Laws Related to Health Insurance | Health Coverage Guide by Small Business Majority

(This site is not intended as legal advice. You should not act on the information contained in this site without consulting an attorney.)

As of 2014, the Affordable Care Act requires everyone to have health insurance or pay a penalty. however, under the new law, businesses with fewer than 50 full-time equivalent employees are not required to provide insurance to their employees. if it offers health care coverage, it will be subject to state and federal regulations. this site provides an overview of the most important regulations.

Reading: What type of health insurance is required by law

The laws that apply to your business depend on how many employees you have and the type of coverage you provide.

Patient Protection and Affordable Care Act

type of law: federal.

who is affected: all employer and employee individuals and groups, whether currently covered, seeking coverage, or previously uninterested in coverage.

what it does: Fully effective in 2014, the Affordable Care Act requires everyone to have health insurance or pay a penalty. however, businesses with fewer than 50 full-time equivalent employees are not required to provide insurance under the new law. Employers with 50 or more employees are subject to different regulations, some of which are discussed on this site. The law also makes important changes to control the cost of health insurance and offers tax credits to small employers to offset their health care costs. Since the ACA passed in 2010, some states have passed various laws to match the federal law.

key provisions include:

  • shared responsibility requirement: Businesses with 50 or more employees must offer their employees health insurance or pay a penalty.
  • insurance markets Physicians : States should establish online marketplaces, also called health insurance exchanges, that will allow small businesses and individuals to pool their purchasing power and purchase health insurance.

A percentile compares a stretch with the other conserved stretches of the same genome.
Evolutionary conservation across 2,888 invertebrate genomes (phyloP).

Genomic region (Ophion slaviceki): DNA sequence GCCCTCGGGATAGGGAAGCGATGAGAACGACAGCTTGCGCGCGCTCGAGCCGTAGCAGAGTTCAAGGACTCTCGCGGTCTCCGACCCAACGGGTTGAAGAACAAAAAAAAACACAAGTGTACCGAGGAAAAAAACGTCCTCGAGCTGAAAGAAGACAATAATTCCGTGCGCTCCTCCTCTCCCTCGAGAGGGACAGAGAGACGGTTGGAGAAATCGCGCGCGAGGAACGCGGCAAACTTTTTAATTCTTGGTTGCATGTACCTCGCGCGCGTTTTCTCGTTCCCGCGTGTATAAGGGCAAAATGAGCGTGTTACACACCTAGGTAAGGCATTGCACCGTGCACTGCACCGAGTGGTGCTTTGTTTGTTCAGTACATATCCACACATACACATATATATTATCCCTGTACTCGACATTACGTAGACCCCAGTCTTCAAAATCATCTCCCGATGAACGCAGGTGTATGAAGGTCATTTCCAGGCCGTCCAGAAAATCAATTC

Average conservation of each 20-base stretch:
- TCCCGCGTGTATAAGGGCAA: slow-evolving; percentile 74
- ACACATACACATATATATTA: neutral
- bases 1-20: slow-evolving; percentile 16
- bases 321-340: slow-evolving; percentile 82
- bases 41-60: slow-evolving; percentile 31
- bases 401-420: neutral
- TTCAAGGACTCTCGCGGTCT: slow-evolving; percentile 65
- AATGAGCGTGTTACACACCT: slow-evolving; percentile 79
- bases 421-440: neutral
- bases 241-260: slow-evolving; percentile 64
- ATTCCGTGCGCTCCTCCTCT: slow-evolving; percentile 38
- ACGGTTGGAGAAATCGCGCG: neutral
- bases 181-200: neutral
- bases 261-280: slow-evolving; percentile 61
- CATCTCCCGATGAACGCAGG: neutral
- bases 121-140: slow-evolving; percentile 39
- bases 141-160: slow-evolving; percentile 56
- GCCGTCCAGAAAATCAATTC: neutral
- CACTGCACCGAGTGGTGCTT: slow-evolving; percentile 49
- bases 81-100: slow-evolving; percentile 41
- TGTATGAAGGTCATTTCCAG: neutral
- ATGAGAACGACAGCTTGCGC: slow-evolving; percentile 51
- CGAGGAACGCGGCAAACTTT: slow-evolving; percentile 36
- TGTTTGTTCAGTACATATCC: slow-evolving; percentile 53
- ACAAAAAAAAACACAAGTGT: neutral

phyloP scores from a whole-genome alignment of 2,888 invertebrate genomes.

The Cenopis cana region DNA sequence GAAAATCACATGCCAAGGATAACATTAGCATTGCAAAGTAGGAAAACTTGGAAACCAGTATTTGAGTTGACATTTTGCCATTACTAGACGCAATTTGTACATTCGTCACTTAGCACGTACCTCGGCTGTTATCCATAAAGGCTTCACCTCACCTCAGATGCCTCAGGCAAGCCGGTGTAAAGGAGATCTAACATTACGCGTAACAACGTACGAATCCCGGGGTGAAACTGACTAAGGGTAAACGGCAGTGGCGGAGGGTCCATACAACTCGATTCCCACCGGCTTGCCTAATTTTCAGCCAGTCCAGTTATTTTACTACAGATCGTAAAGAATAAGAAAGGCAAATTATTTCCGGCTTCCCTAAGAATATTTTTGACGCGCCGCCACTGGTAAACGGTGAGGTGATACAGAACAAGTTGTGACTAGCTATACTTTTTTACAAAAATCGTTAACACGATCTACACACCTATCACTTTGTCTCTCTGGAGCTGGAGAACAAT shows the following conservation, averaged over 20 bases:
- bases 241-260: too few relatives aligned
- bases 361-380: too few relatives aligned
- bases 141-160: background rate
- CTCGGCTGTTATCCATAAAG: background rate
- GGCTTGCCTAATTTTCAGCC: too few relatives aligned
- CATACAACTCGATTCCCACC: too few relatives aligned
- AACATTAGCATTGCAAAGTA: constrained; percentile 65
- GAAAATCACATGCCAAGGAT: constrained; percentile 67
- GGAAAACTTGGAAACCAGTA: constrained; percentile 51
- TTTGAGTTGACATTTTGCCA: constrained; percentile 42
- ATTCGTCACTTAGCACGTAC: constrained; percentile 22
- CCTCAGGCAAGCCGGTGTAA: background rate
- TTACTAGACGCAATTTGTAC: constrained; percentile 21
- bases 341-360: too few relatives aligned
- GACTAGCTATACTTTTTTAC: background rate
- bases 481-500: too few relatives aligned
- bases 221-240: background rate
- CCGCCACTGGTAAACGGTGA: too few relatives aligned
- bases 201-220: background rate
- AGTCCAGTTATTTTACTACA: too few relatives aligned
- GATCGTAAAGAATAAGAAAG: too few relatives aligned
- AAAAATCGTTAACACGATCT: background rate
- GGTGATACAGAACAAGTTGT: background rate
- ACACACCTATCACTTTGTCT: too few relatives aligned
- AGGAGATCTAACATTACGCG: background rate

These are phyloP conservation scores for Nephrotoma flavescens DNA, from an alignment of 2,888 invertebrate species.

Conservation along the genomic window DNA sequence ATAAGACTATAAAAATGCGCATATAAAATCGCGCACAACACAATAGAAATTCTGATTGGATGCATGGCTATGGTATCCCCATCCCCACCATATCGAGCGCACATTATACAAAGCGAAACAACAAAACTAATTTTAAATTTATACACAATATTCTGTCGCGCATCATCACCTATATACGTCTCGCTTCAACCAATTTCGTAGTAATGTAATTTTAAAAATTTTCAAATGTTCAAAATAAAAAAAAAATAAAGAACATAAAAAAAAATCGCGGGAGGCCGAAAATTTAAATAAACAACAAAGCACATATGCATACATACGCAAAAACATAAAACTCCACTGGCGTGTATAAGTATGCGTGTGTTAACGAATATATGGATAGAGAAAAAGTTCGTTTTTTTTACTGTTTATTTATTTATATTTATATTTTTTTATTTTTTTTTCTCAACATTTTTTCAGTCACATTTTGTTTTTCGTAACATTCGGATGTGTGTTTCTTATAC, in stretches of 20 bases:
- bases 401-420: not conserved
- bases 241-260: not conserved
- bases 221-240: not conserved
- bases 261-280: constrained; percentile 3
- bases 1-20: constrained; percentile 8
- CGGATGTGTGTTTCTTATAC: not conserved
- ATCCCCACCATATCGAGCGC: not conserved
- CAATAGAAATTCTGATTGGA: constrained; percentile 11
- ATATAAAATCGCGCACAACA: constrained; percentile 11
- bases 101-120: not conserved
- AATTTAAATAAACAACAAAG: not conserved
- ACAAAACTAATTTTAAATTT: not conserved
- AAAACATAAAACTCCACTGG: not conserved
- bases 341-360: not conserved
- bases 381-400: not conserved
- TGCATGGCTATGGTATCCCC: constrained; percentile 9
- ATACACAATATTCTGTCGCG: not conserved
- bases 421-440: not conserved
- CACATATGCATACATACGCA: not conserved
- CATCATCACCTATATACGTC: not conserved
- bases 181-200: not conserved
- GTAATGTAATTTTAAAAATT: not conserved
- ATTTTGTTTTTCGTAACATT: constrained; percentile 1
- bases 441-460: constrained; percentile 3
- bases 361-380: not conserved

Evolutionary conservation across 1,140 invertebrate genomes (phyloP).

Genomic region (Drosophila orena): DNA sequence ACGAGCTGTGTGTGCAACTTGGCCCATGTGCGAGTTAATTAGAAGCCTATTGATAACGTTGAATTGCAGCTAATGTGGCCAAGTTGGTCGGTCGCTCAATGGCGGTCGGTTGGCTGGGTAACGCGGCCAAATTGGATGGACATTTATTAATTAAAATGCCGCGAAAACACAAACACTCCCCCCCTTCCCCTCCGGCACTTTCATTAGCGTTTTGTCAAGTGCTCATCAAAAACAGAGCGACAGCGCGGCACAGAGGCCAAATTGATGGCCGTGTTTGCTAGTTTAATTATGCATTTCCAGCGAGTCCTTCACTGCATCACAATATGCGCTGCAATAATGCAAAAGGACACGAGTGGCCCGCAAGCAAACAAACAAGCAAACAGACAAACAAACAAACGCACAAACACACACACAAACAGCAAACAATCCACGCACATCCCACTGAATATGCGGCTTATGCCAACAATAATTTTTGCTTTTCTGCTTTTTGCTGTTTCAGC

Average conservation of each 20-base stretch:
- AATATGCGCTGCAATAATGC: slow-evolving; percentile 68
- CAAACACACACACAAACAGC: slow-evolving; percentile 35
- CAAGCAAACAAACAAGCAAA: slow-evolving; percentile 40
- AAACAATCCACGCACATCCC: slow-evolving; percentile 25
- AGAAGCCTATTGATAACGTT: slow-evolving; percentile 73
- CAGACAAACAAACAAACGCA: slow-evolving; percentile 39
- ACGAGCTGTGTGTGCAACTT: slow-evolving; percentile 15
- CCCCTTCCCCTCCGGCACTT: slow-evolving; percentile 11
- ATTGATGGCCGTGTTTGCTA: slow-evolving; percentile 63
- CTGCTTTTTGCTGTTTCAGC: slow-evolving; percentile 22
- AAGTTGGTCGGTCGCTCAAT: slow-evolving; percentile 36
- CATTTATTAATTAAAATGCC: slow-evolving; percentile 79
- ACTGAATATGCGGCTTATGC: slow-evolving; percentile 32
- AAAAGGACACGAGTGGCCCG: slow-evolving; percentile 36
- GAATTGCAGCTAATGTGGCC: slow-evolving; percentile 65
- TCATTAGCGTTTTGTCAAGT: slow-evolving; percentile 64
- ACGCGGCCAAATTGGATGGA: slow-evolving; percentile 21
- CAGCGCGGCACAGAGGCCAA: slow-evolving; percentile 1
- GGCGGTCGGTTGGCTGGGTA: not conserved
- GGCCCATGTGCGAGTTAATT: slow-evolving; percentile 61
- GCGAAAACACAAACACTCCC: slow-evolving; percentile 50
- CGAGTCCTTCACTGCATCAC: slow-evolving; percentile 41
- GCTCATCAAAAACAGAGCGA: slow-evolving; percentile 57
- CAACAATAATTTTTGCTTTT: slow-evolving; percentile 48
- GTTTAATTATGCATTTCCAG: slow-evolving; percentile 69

• tax credits: small business health care tax credits are offered under the law to help offset the cost of insurance. these tax credits have been available since tax year 2010. to qualify for a tax credit of up to 35% now and 50% in 2014 through the exchange, small business owners must pay at least half the premiums of employee health care and have 25 or fewer full-time equivalent employees earning an average of $50,000 or less per year.
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for complete information on the law, visit the “affordable care law” in the toolbox.


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Type of law: Cobra is a federal law.

who is affected: employers that offer group health coverage.

what it does: Upon termination, or under certain other circumstances, an employee may be eligible for continued health care benefits recognized under federal law, called cobra. Under federal law, an employer typically must employ more than 20 employees (both full-time and part-time employees count) to be subject to the Cobra requirements. Also under federal law, an employee has 60 days after notification of his or her rights to register.

The longest possible period during which cobra continuation coverage must be provided is called the maximum coverage period. There are three maximum coverage periods, as described below:

  • 36 months: Continuous medical coverage must be offered for a period of 36 months for the spouses or covered dependent children of an employee in the event of:
    • the death of the covered employee;
    • divorce or separation of the covered employee and spouse;
    • the covered employee becomes eligible for medicare; or
    • a covered dependent child who ceases to be a dependent child under plan provisions (for example, when a child reaches the age of majority).
    • the covered employee is terminated (for reasons other than the employee’s gross misconduct); or
    • the covered employee experiences a loss of coverage under the employer’s group health plan due to a reduction in hours worked.

    Events That Limit Duration of Coverage: Cobra continuation coverage ends when the qualified beneficiary becomes covered under another group health plan as a result of employment, reemployment, or remarriage , as long as the other plan does not. not exclude a beneficiary’s pre-existing condition. (In 2014, under the Affordable Care Act, pre-existing condition exclusions will no longer apply.) additionally, it is not necessary to provide continuation coverage after: